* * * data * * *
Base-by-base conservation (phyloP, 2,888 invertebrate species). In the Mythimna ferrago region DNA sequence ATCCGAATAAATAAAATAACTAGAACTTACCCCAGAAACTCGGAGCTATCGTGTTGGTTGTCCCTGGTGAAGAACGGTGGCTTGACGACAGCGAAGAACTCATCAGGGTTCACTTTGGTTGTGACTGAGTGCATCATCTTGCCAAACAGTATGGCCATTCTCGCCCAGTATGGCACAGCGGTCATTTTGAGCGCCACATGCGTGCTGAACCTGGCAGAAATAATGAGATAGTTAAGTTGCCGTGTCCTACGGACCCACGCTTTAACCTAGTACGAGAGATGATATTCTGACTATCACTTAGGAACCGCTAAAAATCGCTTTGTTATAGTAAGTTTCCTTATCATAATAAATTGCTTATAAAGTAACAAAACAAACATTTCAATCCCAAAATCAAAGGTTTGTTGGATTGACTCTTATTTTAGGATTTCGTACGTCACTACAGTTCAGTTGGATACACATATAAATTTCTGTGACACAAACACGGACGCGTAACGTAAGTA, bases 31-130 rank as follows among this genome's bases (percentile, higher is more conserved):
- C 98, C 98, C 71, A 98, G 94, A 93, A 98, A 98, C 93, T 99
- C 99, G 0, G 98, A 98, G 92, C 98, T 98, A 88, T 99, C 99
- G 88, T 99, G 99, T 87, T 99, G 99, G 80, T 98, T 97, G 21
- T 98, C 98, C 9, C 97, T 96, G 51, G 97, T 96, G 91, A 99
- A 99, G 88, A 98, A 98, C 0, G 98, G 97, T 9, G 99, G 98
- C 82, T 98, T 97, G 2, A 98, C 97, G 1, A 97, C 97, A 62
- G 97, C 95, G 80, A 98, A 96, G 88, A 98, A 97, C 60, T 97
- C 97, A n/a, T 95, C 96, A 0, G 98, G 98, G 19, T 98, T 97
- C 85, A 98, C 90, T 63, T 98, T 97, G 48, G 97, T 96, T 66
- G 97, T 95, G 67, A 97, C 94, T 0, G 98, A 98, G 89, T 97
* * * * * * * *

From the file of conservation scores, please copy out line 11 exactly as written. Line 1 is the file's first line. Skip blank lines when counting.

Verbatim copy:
- G 97, T 95, G 67, A 97, C 94, T 0, G 98, A 98, G 89, T 97